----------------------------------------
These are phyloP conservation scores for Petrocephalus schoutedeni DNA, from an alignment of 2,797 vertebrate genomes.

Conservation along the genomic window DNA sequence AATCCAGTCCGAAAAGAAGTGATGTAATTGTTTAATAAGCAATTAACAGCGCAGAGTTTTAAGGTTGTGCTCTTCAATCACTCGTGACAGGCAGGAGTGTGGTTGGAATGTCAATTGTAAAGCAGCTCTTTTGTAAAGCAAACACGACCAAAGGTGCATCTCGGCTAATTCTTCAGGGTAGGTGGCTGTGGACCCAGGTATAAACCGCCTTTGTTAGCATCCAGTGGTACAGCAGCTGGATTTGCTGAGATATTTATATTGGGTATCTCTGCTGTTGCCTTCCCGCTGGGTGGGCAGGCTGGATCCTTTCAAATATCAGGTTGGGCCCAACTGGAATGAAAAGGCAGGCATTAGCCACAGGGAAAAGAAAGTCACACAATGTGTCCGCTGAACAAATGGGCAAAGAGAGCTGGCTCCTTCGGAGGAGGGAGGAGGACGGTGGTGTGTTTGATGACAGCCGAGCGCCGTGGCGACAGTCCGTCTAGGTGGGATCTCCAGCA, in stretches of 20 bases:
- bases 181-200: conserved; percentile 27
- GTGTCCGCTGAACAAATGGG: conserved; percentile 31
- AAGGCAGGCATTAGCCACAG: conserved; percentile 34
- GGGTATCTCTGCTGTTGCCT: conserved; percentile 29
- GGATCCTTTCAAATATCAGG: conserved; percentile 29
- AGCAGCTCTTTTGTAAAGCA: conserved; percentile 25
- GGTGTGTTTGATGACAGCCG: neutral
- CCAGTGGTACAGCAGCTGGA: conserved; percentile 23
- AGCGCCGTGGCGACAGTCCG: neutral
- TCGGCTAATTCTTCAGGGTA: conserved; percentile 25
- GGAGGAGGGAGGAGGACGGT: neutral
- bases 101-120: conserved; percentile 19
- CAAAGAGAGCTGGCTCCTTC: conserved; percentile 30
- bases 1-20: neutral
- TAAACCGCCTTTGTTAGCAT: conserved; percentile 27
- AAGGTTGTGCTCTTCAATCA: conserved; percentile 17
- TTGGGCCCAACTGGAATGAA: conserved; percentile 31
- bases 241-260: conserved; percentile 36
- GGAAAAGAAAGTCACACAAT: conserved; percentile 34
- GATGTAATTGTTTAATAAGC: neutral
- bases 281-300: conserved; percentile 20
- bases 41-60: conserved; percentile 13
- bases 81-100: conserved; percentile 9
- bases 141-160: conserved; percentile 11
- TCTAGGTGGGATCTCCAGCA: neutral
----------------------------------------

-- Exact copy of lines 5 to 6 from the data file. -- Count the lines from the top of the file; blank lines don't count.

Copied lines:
- AAGGCAGGCATTAGCCACAG: conserved; percentile 34
- GGGTATCTCTGCTGTTGCCT: conserved; percentile 29